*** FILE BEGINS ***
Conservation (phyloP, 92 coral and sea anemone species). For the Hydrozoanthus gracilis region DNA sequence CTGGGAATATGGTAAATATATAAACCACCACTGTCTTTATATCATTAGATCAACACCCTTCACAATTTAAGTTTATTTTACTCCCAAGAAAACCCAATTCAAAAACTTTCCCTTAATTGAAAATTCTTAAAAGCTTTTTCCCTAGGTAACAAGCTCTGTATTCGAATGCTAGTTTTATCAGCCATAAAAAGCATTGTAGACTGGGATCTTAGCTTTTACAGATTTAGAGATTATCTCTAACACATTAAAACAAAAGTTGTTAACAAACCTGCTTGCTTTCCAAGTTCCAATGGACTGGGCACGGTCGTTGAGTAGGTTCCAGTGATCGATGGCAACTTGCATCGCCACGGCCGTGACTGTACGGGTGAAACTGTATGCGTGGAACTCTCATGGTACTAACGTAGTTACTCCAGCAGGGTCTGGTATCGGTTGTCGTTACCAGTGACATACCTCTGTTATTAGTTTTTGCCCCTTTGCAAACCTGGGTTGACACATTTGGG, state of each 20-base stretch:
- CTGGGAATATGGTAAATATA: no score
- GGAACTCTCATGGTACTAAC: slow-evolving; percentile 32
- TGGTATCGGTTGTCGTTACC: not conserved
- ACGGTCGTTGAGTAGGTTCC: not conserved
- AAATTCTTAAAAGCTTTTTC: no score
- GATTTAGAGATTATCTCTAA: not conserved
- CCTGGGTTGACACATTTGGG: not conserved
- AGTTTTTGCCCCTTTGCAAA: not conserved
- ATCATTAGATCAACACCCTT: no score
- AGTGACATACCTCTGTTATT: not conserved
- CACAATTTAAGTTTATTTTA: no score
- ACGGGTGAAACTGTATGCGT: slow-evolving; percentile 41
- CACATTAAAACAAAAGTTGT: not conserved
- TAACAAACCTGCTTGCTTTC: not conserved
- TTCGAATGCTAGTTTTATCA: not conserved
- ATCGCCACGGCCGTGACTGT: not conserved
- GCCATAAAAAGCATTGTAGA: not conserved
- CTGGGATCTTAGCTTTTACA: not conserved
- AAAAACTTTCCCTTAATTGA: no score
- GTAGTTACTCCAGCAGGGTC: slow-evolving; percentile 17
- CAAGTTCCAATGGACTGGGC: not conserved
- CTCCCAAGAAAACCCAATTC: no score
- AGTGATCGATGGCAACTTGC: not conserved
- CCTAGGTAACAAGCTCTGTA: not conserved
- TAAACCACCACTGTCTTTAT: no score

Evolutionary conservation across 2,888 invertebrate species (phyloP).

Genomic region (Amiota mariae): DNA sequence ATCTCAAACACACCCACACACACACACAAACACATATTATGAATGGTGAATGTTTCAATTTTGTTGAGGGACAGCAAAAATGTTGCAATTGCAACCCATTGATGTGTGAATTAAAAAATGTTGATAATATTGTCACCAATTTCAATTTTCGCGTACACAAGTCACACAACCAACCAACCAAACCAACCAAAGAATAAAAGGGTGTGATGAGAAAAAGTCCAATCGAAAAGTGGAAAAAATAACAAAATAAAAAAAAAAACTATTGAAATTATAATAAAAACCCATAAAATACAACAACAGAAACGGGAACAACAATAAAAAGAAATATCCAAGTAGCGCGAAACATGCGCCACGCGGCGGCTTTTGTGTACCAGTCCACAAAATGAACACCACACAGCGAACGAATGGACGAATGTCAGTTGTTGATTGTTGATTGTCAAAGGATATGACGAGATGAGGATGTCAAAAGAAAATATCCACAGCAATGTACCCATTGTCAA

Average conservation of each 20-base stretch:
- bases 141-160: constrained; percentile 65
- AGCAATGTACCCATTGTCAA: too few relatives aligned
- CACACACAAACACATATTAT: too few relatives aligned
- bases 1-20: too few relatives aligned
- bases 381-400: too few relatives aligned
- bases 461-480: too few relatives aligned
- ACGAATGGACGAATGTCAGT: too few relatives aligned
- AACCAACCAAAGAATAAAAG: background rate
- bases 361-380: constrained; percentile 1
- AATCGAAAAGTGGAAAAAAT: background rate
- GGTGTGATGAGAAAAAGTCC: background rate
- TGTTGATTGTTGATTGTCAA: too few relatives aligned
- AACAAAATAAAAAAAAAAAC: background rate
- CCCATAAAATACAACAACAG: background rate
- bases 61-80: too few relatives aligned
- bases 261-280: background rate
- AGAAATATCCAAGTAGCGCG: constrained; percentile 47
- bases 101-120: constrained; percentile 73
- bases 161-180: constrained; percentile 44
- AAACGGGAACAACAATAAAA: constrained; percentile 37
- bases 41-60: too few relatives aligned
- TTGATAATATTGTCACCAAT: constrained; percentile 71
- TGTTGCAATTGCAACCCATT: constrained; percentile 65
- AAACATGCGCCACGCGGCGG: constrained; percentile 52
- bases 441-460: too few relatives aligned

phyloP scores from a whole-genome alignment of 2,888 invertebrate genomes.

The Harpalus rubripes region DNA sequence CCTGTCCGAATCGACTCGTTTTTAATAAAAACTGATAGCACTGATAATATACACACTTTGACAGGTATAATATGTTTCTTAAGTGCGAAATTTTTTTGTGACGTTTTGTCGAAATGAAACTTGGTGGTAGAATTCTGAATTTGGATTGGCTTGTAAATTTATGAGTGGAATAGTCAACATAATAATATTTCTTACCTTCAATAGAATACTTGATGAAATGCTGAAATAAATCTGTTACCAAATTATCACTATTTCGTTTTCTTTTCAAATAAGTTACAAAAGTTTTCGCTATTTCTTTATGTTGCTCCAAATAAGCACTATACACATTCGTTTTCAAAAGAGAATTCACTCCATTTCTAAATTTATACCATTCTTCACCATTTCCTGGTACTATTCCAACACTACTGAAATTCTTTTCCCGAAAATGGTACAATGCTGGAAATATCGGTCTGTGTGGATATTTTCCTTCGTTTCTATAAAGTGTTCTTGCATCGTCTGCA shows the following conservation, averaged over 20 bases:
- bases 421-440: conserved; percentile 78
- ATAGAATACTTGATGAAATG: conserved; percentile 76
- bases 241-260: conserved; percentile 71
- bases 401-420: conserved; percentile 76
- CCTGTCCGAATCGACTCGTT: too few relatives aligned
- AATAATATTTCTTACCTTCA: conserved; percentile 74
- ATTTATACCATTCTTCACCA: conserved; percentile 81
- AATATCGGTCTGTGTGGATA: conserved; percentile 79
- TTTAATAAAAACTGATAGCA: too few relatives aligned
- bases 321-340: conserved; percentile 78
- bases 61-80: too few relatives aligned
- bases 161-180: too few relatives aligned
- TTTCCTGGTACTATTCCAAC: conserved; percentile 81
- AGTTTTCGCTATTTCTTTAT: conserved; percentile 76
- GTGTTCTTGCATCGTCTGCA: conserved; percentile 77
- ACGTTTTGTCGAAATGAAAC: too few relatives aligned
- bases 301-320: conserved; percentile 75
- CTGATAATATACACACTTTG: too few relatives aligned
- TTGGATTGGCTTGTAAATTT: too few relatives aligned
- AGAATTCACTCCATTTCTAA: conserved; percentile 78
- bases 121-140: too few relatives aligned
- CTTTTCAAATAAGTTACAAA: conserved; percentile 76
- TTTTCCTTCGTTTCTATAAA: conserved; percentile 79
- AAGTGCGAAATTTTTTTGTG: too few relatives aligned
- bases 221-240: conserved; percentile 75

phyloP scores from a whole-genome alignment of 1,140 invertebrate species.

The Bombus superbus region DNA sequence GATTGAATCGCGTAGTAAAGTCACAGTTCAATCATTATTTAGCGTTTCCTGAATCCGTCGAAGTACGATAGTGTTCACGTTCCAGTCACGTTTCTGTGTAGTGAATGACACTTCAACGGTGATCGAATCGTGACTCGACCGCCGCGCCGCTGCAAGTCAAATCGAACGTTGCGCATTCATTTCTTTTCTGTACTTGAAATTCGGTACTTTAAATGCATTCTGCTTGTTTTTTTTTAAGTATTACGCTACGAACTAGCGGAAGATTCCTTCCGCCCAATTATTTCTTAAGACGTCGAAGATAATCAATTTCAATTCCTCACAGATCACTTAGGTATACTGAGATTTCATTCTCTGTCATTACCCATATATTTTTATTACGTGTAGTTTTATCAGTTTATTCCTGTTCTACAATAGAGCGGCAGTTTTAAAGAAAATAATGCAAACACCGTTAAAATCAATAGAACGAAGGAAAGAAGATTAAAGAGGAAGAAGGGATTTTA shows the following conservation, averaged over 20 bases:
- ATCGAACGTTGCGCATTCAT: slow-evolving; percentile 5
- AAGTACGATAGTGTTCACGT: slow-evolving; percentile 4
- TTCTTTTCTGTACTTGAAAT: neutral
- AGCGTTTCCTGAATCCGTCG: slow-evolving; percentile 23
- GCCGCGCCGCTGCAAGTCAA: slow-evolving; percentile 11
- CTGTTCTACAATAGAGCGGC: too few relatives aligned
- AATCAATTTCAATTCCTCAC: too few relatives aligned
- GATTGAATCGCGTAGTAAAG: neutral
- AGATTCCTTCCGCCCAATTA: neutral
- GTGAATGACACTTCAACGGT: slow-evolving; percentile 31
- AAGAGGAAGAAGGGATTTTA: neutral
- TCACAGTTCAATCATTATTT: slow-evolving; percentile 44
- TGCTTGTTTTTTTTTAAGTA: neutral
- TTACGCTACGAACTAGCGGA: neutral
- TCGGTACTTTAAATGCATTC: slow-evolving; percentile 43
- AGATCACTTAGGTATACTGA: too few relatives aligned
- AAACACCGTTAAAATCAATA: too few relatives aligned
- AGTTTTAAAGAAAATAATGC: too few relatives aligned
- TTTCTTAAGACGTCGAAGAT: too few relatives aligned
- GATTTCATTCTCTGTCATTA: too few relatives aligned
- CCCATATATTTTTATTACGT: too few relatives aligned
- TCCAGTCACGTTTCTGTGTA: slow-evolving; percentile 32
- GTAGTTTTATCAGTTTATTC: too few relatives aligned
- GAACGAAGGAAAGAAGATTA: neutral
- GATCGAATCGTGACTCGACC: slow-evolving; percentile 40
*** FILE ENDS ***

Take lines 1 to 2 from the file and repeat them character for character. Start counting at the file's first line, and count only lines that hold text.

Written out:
Conservation (phyloP, 92 coral and sea anemone species). For the Hydrozoanthus gracilis region DNA sequence CTGGGAATATGGTAAATATATAAACCACCACTGTCTTTATATCATTAGATCAACACCCTTCACAATTTAAGTTTATTTTACTCCCAAGAAAACCCAATTCAAAAACTTTCCCTTAATTGAAAATTCTTAAAAGCTTTTTCCCTAGGTAACAAGCTCTGTATTCGAATGCTAGTTTTATCAGCCATAAAAAGCATTGTAGACTGGGATCTTAGCTTTTACAGATTTAGAGATTATCTCTAACACATTAAAACAAAAGTTGTTAACAAACCTGCTTGCTTTCCAAGTTCCAATGGACTGGGCACGGTCGTTGAGTAGGTTCCAGTGATCGATGGCAACTTGCATCGCCACGGCCGTGACTGTACGGGTGAAACTGTATGCGTGGAACTCTCATGGTACTAACGTAGTTACTCCAGCAGGGTCTGGTATCGGTTGTCGTTACCAGTGACATACCTCTGTTATTAGTTTTTGCCCCTTTGCAAACCTGGGTTGACACATTTGGG, state of each 20-base stretch:
- CTGGGAATATGGTAAATATA: no score